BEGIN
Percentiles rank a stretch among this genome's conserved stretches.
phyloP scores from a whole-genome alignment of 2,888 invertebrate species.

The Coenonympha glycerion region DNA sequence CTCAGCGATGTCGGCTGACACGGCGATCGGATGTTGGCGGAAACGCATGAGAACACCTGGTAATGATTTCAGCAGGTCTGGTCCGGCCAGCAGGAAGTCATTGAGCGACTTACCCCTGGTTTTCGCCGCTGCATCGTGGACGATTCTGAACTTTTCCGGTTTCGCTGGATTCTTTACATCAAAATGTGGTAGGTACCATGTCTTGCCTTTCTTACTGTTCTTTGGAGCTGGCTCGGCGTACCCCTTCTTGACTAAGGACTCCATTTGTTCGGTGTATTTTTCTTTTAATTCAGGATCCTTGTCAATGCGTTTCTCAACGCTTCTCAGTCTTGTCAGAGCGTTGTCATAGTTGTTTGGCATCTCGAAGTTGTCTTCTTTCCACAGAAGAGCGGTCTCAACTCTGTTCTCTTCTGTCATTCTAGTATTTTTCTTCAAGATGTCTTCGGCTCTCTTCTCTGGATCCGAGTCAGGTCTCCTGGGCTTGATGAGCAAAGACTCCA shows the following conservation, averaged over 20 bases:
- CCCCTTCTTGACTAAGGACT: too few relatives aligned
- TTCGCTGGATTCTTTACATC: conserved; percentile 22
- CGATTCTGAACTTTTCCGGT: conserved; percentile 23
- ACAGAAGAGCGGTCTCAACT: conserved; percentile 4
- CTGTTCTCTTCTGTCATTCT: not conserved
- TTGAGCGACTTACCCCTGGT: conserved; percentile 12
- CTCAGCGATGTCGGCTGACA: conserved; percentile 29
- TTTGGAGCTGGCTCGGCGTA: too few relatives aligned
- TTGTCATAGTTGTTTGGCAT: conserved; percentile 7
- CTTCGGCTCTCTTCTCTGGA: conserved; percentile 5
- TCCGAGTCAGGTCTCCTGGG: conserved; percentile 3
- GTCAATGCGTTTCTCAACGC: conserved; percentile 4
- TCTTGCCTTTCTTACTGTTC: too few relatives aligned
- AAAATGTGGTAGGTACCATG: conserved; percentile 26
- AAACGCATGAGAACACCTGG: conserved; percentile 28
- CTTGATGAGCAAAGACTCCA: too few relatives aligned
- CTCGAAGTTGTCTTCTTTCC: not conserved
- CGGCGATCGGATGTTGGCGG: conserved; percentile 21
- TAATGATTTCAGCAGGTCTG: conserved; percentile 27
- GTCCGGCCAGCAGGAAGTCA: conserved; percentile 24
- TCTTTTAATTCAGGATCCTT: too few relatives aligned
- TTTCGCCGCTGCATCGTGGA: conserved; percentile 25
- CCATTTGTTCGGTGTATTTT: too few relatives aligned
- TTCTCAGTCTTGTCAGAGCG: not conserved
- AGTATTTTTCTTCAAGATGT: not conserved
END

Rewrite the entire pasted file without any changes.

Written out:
Percentiles rank a stretch among this genome's conserved stretches.
phyloP scores from a whole-genome alignment of 2,888 invertebrate species.

The Coenonympha glycerion region DNA sequence CTCAGCGATGTCGGCTGACACGGCGATCGGATGTTGGCGGAAACGCATGAGAACACCTGGTAATGATTTCAGCAGGTCTGGTCCGGCCAGCAGGAAGTCATTGAGCGACTTACCCCTGGTTTTCGCCGCTGCATCGTGGACGATTCTGAACTTTTCCGGTTTCGCTGGATTCTTTACATCAAAATGTGGTAGGTACCATGTCTTGCCTTTCTTACTGTTCTTTGGAGCTGGCTCGGCGTACCCCTTCTTGACTAAGGACTCCATTTGTTCGGTGTATTTTTCTTTTAATTCAGGATCCTTGTCAATGCGTTTCTCAACGCTTCTCAGTCTTGTCAGAGCGTTGTCATAGTTGTTTGGCATCTCGAAGTTGTCTTCTTTCCACAGAAGAGCGGTCTCAACTCTGTTCTCTTCTGTCATTCTAGTATTTTTCTTCAAGATGTCTTCGGCTCTCTTCTCTGGATCCGAGTCAGGTCTCCTGGGCTTGATGAGCAAAGACTCCA shows the following conservation, averaged over 20 bases:
- CCCCTTCTTGACTAAGGACT: too few relatives aligned
- TTCGCTGGATTCTTTACATC: conserved; percentile 22
- CGATTCTGAACTTTTCCGGT: conserved; percentile 23
- ACAGAAGAGCGGTCTCAACT: conserved; percentile 4
- CTGTTCTCTTCTGTCATTCT: not conserved
- TTGAGCGACTTACCCCTGGT: conserved; percentile 12
- CTCAGCGATGTCGGCTGACA: conserved; percentile 29
- TTTGGAGCTGGCTCGGCGTA: too few relatives aligned
- TTGTCATAGTTGTTTGGCAT: conserved; percentile 7
- CTTCGGCTCTCTTCTCTGGA: conserved; percentile 5
- TCCGAGTCAGGTCTCCTGGG: conserved; percentile 3
- GTCAATGCGTTTCTCAACGC: conserved; percentile 4
- TCTTGCCTTTCTTACTGTTC: too few relatives aligned
- AAAATGTGGTAGGTACCATG: conserved; percentile 26
- AAACGCATGAGAACACCTGG: conserved; percentile 28
- CTTGATGAGCAAAGACTCCA: too few relatives aligned
- CTCGAAGTTGTCTTCTTTCC: not conserved
- CGGCGATCGGATGTTGGCGG: conserved; percentile 21
- TAATGATTTCAGCAGGTCTG: conserved; percentile 27
- GTCCGGCCAGCAGGAAGTCA: conserved; percentile 24
- TCTTTTAATTCAGGATCCTT: too few relatives aligned
- TTTCGCCGCTGCATCGTGGA: conserved; percentile 25
- CCATTTGTTCGGTGTATTTT: too few relatives aligned
- TTCTCAGTCTTGTCAGAGCG: not conserved
- AGTATTTTTCTTCAAGATGT: not conserved